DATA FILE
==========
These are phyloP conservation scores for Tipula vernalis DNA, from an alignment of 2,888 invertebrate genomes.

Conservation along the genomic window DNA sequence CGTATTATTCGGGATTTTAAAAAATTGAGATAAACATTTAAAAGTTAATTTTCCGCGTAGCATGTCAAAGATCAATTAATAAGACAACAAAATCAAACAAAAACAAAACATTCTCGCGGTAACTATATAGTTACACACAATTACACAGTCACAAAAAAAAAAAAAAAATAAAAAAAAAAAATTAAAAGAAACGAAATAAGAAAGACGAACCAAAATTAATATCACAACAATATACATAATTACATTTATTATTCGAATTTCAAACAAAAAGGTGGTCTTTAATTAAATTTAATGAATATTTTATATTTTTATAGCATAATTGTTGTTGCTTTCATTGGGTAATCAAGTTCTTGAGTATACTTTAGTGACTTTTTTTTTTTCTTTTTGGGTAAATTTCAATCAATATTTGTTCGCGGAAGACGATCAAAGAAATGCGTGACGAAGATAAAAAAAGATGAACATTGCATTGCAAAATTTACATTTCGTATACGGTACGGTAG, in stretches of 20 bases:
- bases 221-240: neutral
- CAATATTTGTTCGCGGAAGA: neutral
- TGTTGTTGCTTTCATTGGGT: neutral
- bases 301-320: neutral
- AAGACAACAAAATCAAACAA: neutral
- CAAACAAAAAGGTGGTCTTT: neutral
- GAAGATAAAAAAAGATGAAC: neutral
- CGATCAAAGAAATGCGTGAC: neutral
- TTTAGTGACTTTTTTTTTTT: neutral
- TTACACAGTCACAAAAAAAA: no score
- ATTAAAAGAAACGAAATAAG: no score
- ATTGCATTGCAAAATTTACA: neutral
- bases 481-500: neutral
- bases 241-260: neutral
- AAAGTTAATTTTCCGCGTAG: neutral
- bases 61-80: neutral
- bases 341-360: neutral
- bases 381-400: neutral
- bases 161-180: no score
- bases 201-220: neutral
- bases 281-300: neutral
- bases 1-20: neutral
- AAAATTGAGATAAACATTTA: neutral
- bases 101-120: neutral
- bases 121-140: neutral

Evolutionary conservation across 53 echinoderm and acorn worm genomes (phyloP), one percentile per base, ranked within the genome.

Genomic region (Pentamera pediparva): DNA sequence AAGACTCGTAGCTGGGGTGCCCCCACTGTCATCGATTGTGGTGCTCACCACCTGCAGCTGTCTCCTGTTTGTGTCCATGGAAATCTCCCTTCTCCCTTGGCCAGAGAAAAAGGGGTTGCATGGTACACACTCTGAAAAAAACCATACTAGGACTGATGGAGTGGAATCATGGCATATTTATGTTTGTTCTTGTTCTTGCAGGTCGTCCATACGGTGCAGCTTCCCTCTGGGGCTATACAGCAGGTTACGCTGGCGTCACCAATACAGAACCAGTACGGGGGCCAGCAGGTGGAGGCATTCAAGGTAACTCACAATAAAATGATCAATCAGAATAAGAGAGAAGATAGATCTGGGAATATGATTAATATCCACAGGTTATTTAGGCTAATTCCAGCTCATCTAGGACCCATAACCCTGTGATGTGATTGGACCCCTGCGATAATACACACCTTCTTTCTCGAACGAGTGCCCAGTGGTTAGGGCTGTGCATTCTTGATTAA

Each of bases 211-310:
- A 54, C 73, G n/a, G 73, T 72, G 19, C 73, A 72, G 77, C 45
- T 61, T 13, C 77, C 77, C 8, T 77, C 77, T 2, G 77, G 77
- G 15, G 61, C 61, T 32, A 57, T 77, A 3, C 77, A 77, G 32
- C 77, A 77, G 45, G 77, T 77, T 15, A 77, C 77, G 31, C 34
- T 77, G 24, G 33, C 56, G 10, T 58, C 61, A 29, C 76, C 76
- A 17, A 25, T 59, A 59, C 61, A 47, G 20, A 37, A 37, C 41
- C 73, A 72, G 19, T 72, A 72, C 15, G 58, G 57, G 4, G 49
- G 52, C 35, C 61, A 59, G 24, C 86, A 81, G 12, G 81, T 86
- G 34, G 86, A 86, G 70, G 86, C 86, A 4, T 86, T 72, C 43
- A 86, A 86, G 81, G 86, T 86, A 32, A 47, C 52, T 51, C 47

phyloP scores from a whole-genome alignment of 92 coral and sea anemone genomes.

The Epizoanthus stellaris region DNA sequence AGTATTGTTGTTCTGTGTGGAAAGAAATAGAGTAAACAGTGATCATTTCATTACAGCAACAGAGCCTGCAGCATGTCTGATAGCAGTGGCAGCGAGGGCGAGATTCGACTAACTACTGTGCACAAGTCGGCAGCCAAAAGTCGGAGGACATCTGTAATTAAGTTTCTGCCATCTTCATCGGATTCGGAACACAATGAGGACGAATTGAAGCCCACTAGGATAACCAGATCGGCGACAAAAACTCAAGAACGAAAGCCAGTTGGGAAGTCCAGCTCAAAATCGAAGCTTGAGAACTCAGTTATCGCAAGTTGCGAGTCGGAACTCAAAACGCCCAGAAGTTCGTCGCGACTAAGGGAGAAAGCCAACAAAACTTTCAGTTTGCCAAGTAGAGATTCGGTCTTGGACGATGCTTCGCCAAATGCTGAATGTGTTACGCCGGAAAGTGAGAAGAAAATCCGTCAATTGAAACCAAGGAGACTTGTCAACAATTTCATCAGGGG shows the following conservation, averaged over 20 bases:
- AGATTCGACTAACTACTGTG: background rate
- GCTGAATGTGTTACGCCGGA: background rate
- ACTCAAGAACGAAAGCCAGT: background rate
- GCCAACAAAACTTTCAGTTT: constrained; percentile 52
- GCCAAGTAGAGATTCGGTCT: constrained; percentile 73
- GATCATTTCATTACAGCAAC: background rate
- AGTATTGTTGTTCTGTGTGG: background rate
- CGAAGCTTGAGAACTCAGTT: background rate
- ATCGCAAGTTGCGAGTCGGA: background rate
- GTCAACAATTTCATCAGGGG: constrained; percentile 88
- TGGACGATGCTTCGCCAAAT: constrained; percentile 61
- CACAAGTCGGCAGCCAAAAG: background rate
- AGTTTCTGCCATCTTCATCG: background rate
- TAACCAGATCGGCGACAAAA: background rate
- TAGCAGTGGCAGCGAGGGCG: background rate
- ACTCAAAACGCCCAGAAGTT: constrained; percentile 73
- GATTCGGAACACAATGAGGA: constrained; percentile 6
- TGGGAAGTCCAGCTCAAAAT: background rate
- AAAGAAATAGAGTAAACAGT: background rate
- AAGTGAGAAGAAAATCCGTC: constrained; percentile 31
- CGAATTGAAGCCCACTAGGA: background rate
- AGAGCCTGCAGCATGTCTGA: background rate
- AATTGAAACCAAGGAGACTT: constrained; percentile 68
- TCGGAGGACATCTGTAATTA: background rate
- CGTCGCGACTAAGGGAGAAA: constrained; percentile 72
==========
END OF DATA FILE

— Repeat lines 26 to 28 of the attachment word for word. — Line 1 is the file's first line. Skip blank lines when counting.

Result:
- bases 101-120: neutral
- bases 121-140: neutral

Evolutionary conservation across 53 echinoderm and acorn worm genomes (phyloP), one percentile per base, ranked within the genome.